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February 7, 2018
Elizabeth C. Wiggins, Lawrence A. Larose

Lawrence A. Larose, partner at Norton Rose Fulbright who leads the firm’s municipal restructuring practice, discusses municipal finance and how it differs from corporate finance from a bankruptcy perspective.

Related videos are available in the Chapter 9 Online Repository.

November 7, 2017
Elizabeth C. Wiggins

This repository of materials was developed as a companion to the manual, Navigating Chapter 9 of the Bankruptcy Code, to provide courts with examples of case documents and other resource materials related to issues likely to arise in Chapter 9 cases.

October 23, 2017
This page includes case documents from adversary proceedings filed in connection with a Chapter 9 case. They provide a flavor for the financing and bond issues that are unique to municipalities and thus to Chapter 9. Also included is a list of resources on municipal finance and bonds. A video on municipal finance is also available.
 
Municipal Financing and Bonds is one of several Chapter 9 Online Repository categories.
Downloadable files:
June 28, 2017
Jayme J. Herschkopf

This pocket guide is designed to offer judges an introduction to the law and practice of securities litigation. It provides an overview of the types of legal and practical issues judges may confront in litigation arising under the securities laws, and, where possible, offers suggestions. This guide also identifies the areas of securities law most prone to circuit splits or frequent change, so that judges know where to be particularly vigilant about looking at up-to-date case law and legislation.

Downloadable file:
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July 9, 2015

In response to the global economic turmoil that began in late 2007, the Dodd-Frank Wall Street Reform and Consumer Protection Act of 2010 (Act) introduced a broad array of regulatory reforms in the financial sector. This report focuses on the reforms in Title II of the Act, which are intended to mitigate risks posed by the failure of systemically important financial institutions. Title II directs the Administrative Office of the United States Courts (AOUSC) to study the resolution of these institutions and report on its findings.

Downloadable file:
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February 5, 2015
S. I. Strong

Published by the Press of the People's Court (Beijing)

Translator: Maggie Shen

Acknowledges the Federal Judicial Center as publisher of the original work. The Federal Judicial Center cannot vouch for the accuracy of the translation.

Article title: not provided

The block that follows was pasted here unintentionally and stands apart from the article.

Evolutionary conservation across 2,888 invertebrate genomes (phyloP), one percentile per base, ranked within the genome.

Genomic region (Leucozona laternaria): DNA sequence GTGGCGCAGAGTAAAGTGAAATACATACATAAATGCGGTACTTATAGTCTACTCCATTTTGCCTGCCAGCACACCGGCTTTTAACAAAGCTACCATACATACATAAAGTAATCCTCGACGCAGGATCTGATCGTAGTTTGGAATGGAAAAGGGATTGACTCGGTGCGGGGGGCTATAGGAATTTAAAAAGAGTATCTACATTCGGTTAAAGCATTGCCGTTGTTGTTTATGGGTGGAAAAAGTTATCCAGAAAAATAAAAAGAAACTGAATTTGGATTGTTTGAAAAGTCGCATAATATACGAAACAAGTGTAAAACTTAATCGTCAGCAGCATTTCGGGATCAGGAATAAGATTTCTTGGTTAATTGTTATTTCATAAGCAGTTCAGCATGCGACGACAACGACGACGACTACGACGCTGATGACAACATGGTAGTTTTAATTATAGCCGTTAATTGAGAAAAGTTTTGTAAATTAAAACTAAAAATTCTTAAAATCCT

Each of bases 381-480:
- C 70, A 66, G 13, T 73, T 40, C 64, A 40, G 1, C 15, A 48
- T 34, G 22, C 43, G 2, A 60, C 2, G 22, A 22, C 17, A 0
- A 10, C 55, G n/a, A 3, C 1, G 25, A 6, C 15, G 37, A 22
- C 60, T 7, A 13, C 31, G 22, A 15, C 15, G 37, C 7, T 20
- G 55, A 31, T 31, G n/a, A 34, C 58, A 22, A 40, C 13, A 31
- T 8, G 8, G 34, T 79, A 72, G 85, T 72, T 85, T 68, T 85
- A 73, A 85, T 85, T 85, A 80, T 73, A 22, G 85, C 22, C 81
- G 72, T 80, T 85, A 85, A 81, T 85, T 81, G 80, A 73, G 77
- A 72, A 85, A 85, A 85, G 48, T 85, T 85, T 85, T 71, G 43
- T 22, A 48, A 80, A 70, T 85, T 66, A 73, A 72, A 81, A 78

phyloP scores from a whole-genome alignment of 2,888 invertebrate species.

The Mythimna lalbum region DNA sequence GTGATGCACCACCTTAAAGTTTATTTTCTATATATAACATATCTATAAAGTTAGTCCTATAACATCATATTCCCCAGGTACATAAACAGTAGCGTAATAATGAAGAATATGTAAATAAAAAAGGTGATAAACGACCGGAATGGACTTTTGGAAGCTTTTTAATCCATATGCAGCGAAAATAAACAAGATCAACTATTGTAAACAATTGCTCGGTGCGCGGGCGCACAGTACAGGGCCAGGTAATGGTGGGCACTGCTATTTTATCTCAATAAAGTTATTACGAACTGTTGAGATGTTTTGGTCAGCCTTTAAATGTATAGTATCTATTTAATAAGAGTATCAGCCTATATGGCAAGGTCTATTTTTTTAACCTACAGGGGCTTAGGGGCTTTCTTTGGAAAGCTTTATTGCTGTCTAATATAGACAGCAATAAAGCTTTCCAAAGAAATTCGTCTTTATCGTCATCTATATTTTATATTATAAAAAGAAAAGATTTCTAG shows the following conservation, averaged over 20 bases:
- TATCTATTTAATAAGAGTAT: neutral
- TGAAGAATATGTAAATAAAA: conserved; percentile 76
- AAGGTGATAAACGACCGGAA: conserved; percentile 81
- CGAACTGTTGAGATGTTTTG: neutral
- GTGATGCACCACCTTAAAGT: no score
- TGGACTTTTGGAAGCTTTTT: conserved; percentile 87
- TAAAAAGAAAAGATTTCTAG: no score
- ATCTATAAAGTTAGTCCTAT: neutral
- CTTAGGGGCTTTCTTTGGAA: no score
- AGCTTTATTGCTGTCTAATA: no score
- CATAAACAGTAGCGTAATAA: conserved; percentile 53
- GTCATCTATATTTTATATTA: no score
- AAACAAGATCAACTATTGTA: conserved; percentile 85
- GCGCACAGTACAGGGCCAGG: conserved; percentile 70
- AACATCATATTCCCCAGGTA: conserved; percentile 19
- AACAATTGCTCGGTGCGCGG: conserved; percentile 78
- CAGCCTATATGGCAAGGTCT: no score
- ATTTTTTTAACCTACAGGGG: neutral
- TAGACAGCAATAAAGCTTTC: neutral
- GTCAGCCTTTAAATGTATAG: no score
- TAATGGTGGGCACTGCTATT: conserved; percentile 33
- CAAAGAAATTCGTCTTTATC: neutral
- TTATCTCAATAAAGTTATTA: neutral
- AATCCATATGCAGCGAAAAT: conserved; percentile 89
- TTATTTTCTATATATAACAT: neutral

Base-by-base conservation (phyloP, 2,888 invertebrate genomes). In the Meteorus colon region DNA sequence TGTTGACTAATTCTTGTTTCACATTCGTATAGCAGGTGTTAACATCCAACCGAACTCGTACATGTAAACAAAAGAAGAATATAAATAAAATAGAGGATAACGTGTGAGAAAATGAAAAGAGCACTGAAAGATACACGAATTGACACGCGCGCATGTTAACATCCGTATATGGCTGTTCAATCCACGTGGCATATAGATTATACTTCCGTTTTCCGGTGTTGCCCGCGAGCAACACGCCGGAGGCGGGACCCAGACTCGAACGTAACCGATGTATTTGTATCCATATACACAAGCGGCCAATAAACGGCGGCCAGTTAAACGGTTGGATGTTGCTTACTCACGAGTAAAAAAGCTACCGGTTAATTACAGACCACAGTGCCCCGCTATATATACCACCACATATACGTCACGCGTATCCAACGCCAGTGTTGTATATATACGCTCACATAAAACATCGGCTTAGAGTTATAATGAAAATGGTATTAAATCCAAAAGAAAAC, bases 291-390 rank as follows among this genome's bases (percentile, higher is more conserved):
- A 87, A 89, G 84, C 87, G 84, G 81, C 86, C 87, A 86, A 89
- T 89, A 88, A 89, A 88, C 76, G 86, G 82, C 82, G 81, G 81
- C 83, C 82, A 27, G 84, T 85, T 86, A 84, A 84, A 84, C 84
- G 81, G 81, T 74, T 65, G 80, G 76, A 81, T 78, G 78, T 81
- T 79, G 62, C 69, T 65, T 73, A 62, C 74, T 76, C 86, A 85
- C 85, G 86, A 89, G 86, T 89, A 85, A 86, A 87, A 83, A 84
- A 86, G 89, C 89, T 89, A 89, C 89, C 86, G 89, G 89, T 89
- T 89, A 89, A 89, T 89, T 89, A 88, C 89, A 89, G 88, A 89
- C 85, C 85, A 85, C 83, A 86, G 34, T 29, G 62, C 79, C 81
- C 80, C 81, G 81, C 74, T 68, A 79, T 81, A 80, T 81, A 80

Journal title: not provided

Date: PDF created 2/5/2015. Cover dated January 2014-1.

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July 1, 2013

In response to the global economic turmoil that began in late 2007, the Dodd-Frank Wall Street Reform and Consumer Protection Act of 2010 (Act) introduced a broad array of regulatory reforms in the financial sector. This report focuses on the reforms in Title II of the Act, which are intended to mitigate risks posed by the failure of systemically important financial institutions. Title II directs the Administrative Office of the United States Courts (AOUSC) to study the resolution of these institutions and report on its findings.

Downloadable file:
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July 27, 2012

The Dodd-Frank Wall Street Reform and Consumer Protection Act of 2010 (“the Act”) introduced a broad array of regulatory reforms in the financial sector. Among those reforms is Title II of the Act, which provides a process for the identification and orderly liquidation of distressed, systemically important financial institutions. Title II also directs the Administrative Office of the United States Courts (AOUSC) to study the resolution of distressed financial institutions under Title 11 of the United States Code (the Bankruptcy Code).

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July 21, 2011

The economic turmoil that affected the global economy and markets beginning in late 2007 is well documented. This report does not seek to restate those events or evaluate the potential causes of the resulting recession. Rather, this report is forward-looking and considers the existing statutory schemes for resolving any future distress at bank holding companies and nonbank financial institutions.

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January 1, 2011
Thomas Lee Hazen

The author examines the statutory framework for the issues that federal judges are most likely to encounter in federal securities litigation. The third edition updates case law, including recent Supreme Court cases as well as circuit splits. The monograph includes new material on materiality, pleading standards, loss causation in class actions, and secondary liability.

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